<p>Question 2 - the easy is answer is take a course, buy a book, but with all the changes, I'm not sure how good the test prep industry is going to be this year, and critical reading is one of the hardest to coach. Buy the book (there may be some bargains, remember much of the old books will still be applicable), try to determine if your critial reading problem is time related (ie, you can't skim read efficiently, and you simply run out of time) or if you just don't "get" the questions, this one is a little harder to deal with. A favorite English teacher may be able to help you with this one, diagnosing the problem. Generally, you have to skim read the whole passage to get an idea of the tone and audience (common SAT questions), then read the individual questions, a couple of answers are ridiculous in typical SAT fashion, then you go back to the passage and "look up" to find the correct answer. After a little practice, you will begin to recognize, just as you can in SAT math, which are the "harder" questions and which are the trick questions, and you can get to the point where, in the easier questions you don't read the passage, read the question first.</p>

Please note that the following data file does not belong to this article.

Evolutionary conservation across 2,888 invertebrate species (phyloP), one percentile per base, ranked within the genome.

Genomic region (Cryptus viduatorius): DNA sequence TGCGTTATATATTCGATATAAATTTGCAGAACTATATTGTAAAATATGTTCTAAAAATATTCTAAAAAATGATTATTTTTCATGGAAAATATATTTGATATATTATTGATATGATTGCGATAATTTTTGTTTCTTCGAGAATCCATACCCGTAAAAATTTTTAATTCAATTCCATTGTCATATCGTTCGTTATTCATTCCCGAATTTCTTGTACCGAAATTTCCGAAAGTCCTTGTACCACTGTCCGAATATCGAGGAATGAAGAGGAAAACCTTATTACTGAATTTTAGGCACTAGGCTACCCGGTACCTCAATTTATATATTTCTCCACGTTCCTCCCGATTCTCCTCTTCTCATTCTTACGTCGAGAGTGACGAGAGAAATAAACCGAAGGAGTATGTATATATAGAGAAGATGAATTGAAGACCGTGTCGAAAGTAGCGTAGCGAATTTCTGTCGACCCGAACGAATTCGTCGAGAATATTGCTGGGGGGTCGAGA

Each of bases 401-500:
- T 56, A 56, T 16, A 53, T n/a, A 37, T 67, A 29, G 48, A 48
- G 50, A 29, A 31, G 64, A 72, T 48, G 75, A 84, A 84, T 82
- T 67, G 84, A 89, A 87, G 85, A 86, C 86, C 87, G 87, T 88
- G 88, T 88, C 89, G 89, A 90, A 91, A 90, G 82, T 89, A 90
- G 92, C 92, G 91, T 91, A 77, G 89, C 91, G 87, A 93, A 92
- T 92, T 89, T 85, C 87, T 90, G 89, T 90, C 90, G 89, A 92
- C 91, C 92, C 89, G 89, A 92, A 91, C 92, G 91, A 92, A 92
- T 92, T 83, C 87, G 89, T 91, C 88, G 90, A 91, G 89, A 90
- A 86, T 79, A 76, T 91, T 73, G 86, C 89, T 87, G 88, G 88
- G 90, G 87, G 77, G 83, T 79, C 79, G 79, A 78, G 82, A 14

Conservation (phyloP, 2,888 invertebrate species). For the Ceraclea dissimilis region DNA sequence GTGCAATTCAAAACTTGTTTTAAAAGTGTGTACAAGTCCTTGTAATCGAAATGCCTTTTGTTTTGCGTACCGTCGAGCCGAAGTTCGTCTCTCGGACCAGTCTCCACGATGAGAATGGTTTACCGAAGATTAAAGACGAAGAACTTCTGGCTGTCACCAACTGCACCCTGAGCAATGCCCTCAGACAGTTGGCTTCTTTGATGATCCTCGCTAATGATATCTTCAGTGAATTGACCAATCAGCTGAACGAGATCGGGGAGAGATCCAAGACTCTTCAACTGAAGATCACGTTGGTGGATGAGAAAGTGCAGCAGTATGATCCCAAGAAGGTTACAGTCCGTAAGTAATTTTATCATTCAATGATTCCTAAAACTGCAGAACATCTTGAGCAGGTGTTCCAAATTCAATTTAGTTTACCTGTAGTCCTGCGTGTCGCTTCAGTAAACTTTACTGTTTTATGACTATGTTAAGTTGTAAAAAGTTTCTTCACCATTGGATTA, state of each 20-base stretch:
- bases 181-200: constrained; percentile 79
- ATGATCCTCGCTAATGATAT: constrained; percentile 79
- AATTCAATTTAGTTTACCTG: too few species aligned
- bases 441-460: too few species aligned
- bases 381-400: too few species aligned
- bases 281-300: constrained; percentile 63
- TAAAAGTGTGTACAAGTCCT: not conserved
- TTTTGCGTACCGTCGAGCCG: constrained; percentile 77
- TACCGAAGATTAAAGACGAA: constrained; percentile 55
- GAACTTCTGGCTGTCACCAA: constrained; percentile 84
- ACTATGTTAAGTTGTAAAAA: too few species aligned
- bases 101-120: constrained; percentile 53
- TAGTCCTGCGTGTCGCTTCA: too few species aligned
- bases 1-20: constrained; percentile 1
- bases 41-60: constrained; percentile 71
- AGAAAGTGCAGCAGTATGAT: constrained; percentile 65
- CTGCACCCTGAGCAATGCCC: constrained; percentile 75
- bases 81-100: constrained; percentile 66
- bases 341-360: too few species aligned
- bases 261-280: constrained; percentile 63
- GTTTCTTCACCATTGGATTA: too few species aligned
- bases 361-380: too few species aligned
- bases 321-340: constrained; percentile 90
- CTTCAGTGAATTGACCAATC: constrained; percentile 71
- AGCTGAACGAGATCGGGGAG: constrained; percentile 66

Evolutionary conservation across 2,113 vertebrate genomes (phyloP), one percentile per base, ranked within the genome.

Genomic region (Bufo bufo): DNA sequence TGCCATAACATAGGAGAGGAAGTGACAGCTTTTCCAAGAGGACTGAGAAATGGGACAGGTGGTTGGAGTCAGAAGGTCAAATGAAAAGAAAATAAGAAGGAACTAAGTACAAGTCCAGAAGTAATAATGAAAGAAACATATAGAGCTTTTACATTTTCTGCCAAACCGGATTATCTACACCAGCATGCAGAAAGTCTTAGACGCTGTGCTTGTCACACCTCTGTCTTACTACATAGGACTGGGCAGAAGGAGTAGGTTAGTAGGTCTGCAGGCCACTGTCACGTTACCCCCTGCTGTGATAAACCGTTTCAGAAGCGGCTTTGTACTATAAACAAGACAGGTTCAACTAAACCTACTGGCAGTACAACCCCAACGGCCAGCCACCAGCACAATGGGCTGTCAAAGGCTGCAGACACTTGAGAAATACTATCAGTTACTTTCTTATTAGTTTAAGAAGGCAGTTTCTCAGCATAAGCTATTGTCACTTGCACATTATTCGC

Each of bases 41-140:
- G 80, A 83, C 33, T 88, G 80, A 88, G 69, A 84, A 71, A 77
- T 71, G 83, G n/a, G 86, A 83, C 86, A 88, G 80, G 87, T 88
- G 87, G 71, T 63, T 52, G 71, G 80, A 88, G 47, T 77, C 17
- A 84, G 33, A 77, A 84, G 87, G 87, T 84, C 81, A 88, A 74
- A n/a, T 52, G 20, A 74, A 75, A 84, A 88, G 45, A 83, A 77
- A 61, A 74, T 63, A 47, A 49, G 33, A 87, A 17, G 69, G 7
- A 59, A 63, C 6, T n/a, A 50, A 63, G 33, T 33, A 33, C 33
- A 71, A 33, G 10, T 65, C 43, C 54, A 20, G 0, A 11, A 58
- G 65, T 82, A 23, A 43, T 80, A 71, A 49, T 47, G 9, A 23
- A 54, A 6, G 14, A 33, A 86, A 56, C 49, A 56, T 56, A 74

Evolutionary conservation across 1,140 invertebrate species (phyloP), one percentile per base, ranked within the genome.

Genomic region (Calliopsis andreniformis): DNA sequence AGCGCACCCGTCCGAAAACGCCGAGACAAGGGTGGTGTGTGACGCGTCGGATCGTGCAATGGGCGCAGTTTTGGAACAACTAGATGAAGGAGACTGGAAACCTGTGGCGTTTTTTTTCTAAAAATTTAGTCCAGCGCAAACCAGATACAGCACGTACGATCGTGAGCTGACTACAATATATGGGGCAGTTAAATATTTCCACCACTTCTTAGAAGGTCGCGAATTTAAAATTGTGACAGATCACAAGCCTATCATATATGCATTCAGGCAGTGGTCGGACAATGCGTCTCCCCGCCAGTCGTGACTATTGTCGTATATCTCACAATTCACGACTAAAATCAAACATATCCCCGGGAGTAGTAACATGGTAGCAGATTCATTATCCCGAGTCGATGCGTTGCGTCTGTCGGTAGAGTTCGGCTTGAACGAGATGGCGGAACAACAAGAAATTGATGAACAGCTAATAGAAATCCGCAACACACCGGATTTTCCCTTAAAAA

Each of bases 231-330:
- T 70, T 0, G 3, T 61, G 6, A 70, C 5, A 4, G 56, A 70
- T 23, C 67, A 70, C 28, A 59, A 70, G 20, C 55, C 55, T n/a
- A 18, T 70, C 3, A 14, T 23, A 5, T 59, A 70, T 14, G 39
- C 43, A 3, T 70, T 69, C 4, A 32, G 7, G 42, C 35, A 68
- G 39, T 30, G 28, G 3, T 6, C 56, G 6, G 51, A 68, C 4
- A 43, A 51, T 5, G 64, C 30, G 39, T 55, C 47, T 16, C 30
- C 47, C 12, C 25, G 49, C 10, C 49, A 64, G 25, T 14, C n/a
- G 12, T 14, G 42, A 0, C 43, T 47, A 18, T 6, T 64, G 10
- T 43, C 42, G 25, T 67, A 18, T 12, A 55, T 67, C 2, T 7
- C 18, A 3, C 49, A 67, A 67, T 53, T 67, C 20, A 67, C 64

<p>My daughter made an 800 verbal, but what she had to study/practice was the critical reading, it actually tests all aspects of language comprehension.</p>

<p>It sounds to me like there lots of colleges that meet your basic requirements. So now you have to start asking yourself some more specific questions about what you want in a college. Do you want large with lots of different kinds of opportunities or small and cozy or somewhere in between? Are athletics important to you or would you rather go somewhere where sports are not that important? Do you want a large Greek scene, no Greek, or somewhere where Greek is present but doesn't dominate? Is there a specific part of the country you are interested, or perhaps areas that you know you are NOT interested in? Are there specific activities that you want to participate in that may not be available everywhere? </p>